The newly installed patient registry system allows doctors to go online and electronically sign patients up to participate in the program, allowing them to explore alternative treatments of specified illnesses through means of medicinal marijuana. The qualifying conditions required to receive a med card include terminal illness, cancer, glaucoma, and Multiple Sclerosis.

Six dispensaries have been issued permits by the state but only one, Greenleaf Compassion Center of Montclair, is set to be up and running by the beginning of September.

Though five of the six permitted dispensaries do not yet have storefront locations, the medical marijuana program has made huge strides since New Jersey's Compassionate Use Medical Marijuana Act was signed into law by Gov. Jon Corzine more than two years ago. However, the law's implementation was delayed under the Christie administration as the state labored over regulatory details. Christie said that passing the decriminalization bill would be "contrary to the message we are sending" by establishing a structured medical marijuana program.

When asked how he felt about Valentin hanging a picture of the governor in New Jersey's first dispensary, St. Pierre responded, "In my opinion, these permits landed in the hands of political partisans. That man running that dispensary will one day be on the end of a political donation to Christie. Mark my words."

Copyright 2012 ABC News Radio


Coach Receives Miracle Organ Transplant

Keith Brofsky/Thinkstock(NEW YORK) -- Since he was diagnosed with cirrhosis five years ago, Ed Mooney knew that if he didn’t get a liver transplant soon he’d be in serious danger. “I probably had a million people ahead of me. My sister got denied as a donor, my brother had his paperwork in and if I didn’t [find] a donor in him, I basically was going to stay on a list, and my surgeon said I’d keep getting sicker and sicker,” Mooney told ABC News.

What the 52-year old baseball coach from Bergenfield, N.J., needed was a match -- in other words, a miracle. He just never thought the miracle would come from such a tragedy.

That’s where Dan Glover comes in. The 24-year old was a former star wrestler at Bergenfield High School and a player on Mooney’s Little League baseball team. “He wasn’t a big kid, but he was all heart.” Mooney said.

Glover died last week from injuries he endured in a car crash on the Pennsylvania Turnpike. And thanks to an unbelievable twist of fate, his liver went to his former coach. “This makes me want to live for more than one person – for me and for Danny, and all the people who can see that miracles can happen,” Mooney said from his bed at New York-Presbyterian Hospital.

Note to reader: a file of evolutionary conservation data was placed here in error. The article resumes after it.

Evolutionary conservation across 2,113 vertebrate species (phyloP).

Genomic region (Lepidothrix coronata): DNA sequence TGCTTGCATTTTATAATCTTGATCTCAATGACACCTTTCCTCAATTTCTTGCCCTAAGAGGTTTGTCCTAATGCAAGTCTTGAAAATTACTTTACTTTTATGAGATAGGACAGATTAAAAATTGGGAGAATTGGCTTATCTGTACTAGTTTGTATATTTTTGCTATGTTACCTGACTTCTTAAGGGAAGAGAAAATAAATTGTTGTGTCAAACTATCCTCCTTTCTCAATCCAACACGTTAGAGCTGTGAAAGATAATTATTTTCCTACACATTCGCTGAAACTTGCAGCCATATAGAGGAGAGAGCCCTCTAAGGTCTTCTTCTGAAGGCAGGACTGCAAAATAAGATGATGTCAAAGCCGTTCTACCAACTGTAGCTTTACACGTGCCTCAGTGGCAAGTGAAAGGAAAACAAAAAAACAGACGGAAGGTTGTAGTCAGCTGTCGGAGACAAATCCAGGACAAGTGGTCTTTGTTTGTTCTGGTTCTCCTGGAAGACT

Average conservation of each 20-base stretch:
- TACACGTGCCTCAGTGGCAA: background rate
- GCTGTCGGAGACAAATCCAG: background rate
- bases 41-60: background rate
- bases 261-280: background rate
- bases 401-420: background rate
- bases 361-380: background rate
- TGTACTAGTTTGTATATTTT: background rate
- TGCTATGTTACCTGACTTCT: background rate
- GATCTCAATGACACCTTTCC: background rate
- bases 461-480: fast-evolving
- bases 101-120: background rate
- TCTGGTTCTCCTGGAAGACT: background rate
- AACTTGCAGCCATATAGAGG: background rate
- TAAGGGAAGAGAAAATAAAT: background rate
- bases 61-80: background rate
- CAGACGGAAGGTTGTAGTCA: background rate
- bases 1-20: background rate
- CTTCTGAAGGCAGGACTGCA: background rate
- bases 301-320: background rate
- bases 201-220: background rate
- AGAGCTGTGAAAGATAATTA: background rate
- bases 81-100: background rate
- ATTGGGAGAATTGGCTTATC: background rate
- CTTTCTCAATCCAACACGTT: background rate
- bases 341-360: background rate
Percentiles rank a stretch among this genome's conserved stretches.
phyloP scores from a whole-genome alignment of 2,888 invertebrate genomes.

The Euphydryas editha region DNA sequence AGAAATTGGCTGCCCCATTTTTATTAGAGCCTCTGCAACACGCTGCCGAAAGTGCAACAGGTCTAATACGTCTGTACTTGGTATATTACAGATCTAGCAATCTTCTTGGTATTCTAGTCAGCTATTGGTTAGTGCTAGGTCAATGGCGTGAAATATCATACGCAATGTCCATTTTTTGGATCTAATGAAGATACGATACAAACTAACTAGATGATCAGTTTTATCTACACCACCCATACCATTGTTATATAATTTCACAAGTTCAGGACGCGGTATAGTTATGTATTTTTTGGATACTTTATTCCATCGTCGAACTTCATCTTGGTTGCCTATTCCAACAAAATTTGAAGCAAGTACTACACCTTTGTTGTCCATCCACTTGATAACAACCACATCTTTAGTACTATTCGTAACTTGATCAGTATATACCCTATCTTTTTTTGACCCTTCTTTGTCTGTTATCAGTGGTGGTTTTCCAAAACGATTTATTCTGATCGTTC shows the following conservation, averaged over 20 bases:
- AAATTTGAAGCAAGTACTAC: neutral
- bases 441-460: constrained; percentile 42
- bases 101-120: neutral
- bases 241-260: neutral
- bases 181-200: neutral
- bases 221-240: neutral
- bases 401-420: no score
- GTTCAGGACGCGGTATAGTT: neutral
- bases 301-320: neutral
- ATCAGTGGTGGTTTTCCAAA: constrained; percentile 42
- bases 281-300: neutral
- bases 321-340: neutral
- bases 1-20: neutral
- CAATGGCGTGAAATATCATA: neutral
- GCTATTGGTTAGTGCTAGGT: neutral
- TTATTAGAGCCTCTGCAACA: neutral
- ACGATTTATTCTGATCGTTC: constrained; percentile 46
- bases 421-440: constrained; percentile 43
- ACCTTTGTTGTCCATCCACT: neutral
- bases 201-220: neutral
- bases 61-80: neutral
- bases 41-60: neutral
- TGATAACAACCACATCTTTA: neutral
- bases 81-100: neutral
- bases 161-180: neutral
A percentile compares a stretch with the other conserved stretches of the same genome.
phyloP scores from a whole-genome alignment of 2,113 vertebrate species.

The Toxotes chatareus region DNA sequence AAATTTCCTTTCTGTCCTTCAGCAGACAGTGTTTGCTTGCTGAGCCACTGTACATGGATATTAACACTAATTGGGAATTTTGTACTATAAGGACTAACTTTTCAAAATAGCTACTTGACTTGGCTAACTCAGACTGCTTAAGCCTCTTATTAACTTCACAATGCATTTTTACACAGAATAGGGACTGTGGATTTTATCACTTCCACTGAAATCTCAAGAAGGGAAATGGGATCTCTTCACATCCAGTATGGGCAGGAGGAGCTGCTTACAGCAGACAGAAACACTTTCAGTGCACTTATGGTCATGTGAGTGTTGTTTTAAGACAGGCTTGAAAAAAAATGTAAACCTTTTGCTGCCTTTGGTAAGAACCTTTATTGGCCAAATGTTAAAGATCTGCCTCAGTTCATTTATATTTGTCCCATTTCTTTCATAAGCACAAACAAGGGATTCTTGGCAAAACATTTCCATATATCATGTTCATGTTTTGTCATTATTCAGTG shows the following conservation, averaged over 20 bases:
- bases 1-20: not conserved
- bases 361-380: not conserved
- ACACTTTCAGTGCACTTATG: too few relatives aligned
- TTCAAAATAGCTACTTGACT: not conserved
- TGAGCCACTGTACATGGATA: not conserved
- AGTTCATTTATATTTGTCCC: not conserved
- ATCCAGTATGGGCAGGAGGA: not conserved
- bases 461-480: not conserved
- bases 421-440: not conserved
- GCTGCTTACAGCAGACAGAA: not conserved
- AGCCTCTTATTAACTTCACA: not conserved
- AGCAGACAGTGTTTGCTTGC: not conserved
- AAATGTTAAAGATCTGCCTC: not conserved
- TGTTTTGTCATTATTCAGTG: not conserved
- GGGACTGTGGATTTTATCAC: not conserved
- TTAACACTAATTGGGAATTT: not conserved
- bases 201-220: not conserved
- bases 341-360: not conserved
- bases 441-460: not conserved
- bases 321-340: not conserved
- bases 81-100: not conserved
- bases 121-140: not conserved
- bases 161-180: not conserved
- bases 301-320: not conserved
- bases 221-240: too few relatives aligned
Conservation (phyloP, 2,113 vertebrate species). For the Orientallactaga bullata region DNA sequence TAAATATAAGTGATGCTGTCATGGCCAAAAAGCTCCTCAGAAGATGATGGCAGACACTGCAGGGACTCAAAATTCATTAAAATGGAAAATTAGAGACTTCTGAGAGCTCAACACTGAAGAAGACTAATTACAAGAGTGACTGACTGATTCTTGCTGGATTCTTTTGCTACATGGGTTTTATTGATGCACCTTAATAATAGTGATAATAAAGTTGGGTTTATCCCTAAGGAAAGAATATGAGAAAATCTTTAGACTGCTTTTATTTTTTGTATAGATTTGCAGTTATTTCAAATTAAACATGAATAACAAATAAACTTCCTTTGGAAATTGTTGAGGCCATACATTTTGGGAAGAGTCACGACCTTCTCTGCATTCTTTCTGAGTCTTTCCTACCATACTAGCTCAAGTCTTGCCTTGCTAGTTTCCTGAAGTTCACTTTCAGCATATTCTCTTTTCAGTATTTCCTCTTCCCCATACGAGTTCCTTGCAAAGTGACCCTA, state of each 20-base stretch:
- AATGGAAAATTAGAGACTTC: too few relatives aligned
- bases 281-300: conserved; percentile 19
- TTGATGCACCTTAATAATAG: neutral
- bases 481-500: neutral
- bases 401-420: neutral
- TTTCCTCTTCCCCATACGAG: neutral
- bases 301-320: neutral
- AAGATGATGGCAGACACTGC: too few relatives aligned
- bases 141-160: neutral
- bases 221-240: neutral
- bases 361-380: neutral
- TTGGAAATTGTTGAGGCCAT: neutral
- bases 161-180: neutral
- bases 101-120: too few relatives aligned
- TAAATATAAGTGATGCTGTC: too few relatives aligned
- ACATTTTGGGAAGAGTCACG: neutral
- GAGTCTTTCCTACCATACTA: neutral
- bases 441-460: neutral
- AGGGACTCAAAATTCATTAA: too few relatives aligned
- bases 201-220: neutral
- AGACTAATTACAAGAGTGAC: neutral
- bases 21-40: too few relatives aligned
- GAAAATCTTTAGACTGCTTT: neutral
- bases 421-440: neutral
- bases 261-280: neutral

Mooney hopes to return home this week. When he does, he’ll finally have a chance to talk to Glover’s family, a conversation he knows will be difficult for both sides. But Glover’s sacrifice will never be forgotten by Mooney, but he knows this isn’t about him. He says, “It’s about the selfless act of a young kid who wanted to give life to others.”

Glover’s organs went to at least 50 people.

Copyright 2012 ABC News Radio


New Jersey Teen Uses CPR to Revive Elderly Man

Stockbyte/Thinkstock(DENVILLE, N.J.) -- A 16-year-old New Jersey girl received a very grown-up honor this week for reviving an elderly man who suffered a heart attack in a bowling alley.

Christa Fairclough of Denville sprang into action on Dec. 9 when she saw a 75-year-old man curled on the floor in a fetal position, according to The Star-Ledger.

“I just saw nobody else was doing anything,” she told the paper.  “It was like I was the only one that noticed.”

Fairclough had recently learned CPR in a health class but didn’t receive her certificate because her hair had interfered with her ability to see the rise and fall of the mannequin’s chest.

She worried she would forget what she had learned, but that evening in the bowling alley it all came back. The man’s pulse returned after about five minutes of mouth-to-mouth resuscitation and chest compressions.

The man later died, but his family told Fairclough they were very grateful to her.

While the proper sequence of steps and number of breaths and chest compressions can be difficult to remember, a recent study found that young people are very capable of learning and retaining the basics of CPR.